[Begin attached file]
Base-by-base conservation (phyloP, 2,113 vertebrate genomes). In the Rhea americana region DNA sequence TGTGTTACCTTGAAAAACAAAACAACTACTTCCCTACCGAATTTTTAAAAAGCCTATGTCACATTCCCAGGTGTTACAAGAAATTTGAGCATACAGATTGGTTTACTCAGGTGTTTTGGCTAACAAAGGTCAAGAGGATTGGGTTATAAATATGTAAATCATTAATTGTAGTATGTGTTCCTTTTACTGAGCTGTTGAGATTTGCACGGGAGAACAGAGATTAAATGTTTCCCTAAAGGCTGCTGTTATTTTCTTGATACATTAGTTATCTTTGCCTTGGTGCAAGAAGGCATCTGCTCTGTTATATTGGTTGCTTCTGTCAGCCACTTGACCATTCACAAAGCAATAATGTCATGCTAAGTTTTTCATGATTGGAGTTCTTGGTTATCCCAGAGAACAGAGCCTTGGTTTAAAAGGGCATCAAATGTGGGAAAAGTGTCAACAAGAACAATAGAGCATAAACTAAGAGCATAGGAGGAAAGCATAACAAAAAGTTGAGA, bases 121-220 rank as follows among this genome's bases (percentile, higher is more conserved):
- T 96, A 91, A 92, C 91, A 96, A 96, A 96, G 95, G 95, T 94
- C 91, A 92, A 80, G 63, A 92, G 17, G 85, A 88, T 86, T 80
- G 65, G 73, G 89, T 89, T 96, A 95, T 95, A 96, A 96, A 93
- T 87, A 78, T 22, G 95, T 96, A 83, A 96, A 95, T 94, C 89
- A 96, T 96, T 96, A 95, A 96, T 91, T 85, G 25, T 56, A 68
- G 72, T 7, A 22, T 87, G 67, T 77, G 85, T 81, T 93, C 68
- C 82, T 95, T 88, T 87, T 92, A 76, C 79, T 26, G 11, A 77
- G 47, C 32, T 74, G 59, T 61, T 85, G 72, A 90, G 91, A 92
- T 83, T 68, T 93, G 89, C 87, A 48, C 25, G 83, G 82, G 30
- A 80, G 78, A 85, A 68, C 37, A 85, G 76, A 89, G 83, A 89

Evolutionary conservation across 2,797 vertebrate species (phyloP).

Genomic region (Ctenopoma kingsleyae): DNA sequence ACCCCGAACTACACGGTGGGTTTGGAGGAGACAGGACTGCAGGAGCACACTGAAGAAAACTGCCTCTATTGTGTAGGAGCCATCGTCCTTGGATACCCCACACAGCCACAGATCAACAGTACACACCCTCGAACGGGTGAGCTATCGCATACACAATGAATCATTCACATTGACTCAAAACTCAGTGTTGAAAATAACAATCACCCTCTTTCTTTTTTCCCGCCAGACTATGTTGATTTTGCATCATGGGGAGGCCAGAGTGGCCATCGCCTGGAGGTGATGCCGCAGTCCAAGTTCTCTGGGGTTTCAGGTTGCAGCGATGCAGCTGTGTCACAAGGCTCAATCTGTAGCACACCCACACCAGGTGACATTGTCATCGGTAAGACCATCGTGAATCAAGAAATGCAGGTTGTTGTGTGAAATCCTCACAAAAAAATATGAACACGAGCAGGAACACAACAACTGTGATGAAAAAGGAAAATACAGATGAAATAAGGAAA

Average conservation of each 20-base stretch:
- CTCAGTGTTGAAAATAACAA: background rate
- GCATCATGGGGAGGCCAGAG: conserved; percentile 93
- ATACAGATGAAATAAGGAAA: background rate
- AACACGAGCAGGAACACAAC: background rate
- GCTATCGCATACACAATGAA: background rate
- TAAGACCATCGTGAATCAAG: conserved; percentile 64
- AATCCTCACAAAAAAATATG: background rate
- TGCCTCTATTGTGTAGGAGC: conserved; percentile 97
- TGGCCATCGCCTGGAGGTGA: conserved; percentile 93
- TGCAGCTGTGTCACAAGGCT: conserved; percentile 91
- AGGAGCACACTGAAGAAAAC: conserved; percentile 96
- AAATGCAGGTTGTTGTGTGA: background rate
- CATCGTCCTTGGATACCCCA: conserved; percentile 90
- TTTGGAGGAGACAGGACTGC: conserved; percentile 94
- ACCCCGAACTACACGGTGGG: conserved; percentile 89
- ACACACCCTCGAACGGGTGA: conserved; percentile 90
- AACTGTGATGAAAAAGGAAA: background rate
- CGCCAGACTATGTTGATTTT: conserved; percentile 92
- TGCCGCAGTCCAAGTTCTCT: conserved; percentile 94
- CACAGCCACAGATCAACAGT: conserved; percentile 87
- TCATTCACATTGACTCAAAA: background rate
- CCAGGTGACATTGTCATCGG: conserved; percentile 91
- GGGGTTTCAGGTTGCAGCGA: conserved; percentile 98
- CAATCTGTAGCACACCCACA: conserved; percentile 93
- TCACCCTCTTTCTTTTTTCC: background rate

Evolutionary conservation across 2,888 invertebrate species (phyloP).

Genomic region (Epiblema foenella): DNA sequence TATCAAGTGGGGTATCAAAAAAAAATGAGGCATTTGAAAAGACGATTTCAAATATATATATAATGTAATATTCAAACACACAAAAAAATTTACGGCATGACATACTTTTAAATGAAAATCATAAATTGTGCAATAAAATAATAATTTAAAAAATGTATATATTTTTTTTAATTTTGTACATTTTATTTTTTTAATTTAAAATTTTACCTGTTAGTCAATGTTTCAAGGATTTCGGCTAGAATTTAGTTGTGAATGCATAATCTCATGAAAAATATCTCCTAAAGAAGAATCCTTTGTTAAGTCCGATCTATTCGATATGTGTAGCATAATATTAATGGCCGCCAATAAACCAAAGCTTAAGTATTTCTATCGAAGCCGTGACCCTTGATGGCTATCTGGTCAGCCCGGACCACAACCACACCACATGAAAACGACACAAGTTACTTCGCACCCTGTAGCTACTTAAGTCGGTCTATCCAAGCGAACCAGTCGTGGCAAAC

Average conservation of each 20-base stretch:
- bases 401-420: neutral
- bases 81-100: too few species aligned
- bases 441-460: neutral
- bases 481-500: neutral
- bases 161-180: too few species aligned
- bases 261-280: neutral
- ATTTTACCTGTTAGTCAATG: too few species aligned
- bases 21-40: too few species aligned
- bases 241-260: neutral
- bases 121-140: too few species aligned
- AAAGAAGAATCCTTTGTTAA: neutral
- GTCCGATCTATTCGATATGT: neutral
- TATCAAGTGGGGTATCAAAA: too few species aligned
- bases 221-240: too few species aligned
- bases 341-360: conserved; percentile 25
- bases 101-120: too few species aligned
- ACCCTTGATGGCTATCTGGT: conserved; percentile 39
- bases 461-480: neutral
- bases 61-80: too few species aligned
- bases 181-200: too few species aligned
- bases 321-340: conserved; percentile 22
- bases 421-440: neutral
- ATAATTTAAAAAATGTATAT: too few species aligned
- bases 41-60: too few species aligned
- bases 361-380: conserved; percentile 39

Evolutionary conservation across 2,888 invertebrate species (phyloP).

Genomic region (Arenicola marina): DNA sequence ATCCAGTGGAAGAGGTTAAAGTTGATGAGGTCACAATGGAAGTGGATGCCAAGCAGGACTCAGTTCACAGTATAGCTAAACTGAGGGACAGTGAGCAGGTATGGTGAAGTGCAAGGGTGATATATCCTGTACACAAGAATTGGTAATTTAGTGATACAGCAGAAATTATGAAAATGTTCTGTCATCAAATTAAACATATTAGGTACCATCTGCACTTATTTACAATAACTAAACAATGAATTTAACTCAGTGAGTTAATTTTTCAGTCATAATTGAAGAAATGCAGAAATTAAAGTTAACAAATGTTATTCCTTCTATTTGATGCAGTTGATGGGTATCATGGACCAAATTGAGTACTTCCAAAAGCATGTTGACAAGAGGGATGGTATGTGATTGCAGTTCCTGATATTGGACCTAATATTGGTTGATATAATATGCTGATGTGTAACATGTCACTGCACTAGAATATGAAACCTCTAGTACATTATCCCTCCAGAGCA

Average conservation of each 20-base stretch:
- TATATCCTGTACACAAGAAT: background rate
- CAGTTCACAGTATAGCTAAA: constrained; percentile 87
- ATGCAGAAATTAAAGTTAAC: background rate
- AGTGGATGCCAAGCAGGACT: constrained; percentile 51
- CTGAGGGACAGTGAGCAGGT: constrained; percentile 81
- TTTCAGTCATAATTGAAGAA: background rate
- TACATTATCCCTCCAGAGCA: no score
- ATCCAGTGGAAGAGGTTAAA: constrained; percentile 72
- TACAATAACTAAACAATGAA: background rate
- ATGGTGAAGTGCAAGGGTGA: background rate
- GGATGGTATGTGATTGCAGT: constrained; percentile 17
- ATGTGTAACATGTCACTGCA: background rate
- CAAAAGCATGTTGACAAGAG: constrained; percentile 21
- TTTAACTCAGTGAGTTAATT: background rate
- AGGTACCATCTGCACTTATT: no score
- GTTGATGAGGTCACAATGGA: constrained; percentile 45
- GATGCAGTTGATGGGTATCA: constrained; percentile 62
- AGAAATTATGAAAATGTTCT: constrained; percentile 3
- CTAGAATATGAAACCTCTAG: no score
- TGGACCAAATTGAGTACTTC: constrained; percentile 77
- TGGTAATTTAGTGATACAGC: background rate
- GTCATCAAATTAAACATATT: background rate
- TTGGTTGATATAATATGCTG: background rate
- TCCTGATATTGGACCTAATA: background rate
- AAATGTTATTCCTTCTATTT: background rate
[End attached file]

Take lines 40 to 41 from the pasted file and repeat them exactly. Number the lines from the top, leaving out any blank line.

Evolutionary conservation across 2,888 invertebrate species (phyloP).

Genomic region (Epiblema foenella): DNA sequence TATCAAGTGGGGTATCAAAAAAAAATGAGGCATTTGAAAAGACGATTTCAAATATATATATAATGTAATATTCAAACACACAAAAAAATTTACGGCATGACATACTTTTAAATGAAAATCATAAATTGTGCAATAAAATAATAATTTAAAAAATGTATATATTTTTTTTAATTTTGTACATTTTATTTTTTTAATTTAAAATTTTACCTGTTAGTCAATGTTTCAAGGATTTCGGCTAGAATTTAGTTGTGAATGCATAATCTCATGAAAAATATCTCCTAAAGAAGAATCCTTTGTTAAGTCCGATCTATTCGATATGTGTAGCATAATATTAATGGCCGCCAATAAACCAAAGCTTAAGTATTTCTATCGAAGCCGTGACCCTTGATGGCTATCTGGTCAGCCCGGACCACAACCACACCACATGAAAACGACACAAGTTACTTCGCACCCTGTAGCTACTTAAGTCGGTCTATCCAAGCGAACCAGTCGTGGCAAAC